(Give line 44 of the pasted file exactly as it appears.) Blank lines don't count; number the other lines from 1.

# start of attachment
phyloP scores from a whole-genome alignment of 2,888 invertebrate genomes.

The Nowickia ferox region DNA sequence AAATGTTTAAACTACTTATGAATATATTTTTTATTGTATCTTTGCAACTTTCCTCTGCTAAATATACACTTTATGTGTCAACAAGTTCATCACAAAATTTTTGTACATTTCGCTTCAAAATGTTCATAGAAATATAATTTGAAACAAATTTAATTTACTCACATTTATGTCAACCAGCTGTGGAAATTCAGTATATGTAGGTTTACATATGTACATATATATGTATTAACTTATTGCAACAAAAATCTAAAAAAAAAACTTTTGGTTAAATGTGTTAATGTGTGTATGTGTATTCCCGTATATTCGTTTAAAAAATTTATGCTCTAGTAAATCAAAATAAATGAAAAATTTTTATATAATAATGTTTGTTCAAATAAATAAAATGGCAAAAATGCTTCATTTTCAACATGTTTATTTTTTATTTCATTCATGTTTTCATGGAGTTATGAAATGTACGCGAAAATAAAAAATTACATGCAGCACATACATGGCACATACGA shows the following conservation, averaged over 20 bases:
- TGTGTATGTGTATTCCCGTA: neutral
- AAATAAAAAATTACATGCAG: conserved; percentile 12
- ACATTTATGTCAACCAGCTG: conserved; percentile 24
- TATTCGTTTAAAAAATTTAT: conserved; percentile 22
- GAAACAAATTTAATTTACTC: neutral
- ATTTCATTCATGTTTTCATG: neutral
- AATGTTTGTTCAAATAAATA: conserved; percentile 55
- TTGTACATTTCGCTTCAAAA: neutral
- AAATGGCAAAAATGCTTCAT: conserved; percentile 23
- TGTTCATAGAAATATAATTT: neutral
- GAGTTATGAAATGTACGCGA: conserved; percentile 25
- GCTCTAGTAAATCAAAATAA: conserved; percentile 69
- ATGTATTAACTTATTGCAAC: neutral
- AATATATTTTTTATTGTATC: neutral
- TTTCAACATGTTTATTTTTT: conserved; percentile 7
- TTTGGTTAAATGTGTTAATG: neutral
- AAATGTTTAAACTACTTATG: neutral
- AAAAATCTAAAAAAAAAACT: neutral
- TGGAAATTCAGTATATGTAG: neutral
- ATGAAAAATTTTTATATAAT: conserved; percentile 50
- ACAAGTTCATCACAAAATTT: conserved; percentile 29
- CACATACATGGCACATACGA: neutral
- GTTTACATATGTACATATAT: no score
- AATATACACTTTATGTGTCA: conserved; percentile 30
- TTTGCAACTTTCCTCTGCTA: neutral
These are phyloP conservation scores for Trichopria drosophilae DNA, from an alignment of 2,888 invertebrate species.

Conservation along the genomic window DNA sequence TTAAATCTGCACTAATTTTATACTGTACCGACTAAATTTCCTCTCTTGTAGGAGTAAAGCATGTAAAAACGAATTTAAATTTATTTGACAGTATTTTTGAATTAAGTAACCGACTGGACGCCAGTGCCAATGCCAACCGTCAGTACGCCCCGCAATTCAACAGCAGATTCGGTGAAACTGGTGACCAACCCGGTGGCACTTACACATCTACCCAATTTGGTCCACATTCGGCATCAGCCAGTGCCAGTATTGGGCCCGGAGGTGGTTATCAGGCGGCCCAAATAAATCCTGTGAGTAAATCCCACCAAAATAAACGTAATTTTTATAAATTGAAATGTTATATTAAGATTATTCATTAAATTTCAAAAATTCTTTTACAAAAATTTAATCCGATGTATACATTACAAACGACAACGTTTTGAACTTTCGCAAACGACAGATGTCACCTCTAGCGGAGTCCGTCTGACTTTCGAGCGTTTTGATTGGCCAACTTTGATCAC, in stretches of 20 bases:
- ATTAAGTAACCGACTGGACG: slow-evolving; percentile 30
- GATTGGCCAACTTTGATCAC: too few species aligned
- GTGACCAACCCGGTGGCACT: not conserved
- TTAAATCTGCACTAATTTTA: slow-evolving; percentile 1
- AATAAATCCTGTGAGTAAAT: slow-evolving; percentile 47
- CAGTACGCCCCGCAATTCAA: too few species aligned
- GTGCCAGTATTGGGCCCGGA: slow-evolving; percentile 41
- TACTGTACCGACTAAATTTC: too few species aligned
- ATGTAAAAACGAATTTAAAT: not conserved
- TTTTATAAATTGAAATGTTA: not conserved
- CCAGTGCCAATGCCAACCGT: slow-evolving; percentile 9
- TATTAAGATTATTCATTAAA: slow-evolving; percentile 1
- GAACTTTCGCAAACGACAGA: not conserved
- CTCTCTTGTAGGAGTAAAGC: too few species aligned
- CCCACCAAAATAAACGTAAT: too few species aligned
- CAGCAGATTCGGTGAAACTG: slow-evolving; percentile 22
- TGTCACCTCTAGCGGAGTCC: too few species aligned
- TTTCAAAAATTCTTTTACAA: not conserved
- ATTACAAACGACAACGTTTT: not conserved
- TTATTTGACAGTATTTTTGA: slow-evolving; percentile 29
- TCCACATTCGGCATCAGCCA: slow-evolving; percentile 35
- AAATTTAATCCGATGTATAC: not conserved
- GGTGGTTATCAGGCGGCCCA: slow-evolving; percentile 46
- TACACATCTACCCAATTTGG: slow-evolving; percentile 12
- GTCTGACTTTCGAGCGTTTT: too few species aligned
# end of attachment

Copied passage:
- CCCACCAAAATAAACGTAAT: too few species aligned